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Millennial Mindset

Friendships shape your mental health

July 4, 2019

By: Jenna Rachid

5 young adults sitting on a sofa

Young adults who felt connected to others in their teens are 66% less likely to experience mental health problems, Business Insider reports.

The study, by the Centre for Disease Control and Prevention (CDC), found that having strong networks of people around you as a young adult can help boost your happiness and shape your career successes.

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Are you worried your friendship is toxic? UKCP psychotherapist Emma Azzopardi lists some key warning signs to look out for in Yahoo Style.

UKCP psychotherapist Jared Green also spoke to Forbes this week about toxic friendships. He says: ‘It’s one of the reasons therapy often focuses on relationships, because it is true that, the wrong relationships often hold us back.’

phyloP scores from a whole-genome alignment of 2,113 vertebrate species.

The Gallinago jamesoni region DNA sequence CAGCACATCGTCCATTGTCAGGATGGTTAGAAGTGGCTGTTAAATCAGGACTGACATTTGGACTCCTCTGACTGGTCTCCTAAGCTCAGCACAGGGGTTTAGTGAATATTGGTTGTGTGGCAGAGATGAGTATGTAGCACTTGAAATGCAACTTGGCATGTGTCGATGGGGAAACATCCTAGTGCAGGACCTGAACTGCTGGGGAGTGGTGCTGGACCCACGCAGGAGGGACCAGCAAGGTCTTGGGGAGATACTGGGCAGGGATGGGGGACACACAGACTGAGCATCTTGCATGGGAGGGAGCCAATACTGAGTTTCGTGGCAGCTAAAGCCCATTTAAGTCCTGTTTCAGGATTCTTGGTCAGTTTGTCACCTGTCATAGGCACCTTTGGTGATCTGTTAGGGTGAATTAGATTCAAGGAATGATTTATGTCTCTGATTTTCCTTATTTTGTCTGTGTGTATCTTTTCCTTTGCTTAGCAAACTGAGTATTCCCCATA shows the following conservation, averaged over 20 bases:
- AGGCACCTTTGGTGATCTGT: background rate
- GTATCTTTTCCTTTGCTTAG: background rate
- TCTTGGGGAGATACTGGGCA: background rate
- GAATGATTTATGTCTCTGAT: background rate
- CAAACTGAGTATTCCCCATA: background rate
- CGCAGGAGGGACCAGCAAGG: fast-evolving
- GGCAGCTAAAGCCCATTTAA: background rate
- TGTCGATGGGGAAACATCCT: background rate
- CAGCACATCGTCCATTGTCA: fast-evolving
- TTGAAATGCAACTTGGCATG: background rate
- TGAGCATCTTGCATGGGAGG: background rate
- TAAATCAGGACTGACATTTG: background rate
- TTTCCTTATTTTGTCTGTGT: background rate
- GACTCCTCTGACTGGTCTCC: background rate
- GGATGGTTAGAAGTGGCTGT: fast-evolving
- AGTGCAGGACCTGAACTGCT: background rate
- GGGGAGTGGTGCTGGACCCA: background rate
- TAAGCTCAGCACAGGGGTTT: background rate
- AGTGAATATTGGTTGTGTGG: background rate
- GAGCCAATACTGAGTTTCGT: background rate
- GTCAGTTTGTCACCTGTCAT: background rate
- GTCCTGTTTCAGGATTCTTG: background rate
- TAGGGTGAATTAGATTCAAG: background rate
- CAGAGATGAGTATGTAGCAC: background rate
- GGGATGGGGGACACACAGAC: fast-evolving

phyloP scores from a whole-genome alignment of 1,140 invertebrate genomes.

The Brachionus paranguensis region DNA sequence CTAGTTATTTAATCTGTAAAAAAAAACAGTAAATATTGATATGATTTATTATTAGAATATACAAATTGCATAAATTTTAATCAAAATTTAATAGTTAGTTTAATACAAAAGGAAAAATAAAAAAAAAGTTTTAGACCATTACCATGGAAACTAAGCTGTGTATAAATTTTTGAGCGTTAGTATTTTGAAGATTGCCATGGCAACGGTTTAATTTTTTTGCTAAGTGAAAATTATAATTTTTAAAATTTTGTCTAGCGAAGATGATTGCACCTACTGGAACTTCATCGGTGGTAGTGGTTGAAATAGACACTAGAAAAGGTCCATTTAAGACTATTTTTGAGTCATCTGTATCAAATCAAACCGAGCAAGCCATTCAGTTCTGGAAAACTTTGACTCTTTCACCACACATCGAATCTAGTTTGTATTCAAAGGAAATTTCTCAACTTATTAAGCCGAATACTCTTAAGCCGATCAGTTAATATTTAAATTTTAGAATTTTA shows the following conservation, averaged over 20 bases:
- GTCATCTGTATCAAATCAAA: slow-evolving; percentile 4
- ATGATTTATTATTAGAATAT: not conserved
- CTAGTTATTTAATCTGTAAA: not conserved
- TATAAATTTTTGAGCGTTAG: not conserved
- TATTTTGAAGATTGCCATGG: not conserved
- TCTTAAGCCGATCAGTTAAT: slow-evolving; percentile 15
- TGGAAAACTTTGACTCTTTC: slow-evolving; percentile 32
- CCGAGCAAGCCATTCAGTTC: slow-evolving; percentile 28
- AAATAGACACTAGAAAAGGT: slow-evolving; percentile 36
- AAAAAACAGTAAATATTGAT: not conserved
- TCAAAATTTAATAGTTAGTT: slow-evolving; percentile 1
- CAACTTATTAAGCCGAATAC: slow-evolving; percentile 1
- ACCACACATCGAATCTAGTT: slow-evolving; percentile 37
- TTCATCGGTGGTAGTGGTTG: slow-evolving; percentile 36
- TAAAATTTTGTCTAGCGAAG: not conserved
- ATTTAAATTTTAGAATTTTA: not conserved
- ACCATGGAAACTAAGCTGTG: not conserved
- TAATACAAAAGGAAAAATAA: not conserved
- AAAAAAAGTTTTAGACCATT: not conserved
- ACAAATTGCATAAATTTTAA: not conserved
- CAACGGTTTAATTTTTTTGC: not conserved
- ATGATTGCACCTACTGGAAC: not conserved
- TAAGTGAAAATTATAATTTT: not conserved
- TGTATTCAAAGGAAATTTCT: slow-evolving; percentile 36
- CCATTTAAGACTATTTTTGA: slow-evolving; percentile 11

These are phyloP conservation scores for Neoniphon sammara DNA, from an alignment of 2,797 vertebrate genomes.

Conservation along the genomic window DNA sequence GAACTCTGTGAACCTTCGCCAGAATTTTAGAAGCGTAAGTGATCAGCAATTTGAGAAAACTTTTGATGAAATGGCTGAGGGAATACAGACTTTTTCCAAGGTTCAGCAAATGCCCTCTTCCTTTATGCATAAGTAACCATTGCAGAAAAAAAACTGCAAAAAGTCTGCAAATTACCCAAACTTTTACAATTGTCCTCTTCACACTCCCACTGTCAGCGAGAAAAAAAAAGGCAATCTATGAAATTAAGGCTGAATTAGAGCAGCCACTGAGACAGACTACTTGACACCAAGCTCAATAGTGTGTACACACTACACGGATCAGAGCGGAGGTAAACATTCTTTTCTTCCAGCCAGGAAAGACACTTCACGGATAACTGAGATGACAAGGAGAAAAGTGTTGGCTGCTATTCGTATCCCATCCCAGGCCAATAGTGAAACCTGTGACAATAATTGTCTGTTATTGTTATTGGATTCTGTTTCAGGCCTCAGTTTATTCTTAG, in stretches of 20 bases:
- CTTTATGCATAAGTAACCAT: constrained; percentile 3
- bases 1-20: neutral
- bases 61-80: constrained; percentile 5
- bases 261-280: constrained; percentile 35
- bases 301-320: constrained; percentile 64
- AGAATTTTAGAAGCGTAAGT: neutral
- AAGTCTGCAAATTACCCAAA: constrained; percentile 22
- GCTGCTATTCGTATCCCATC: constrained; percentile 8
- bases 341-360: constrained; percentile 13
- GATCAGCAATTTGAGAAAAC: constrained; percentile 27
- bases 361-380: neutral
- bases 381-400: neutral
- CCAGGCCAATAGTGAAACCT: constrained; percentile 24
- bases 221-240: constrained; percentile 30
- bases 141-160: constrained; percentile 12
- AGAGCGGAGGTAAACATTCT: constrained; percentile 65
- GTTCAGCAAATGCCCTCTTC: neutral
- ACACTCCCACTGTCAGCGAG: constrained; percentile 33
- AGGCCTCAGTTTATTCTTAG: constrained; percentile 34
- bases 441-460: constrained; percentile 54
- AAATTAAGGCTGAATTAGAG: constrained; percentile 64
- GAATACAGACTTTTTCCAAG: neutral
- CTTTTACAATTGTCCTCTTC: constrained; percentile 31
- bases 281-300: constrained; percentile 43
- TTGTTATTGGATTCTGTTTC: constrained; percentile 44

Nature proven to boost your mental health 

A two-hour ‘dose’ of nature can dramatically boost your mental wellbeing.

According to the Guardian, researchers interviewed 20,000 people in England, almost half of respondents, who spend little to no time in nature, said they felt unsatisfied with their life. Whilst only a third of people who spent two hours in nature said they were not content with their life.

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54% rise in young people seeking mental health support

In the last four years there has been a 54% increase in children identified by councils as needing mental health support, the Independent reports.

Politicians and council leaders are now calling for increase funding to local authorities after ‘savage cuts’ to budgets.

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5 young adults sitting on a sofa

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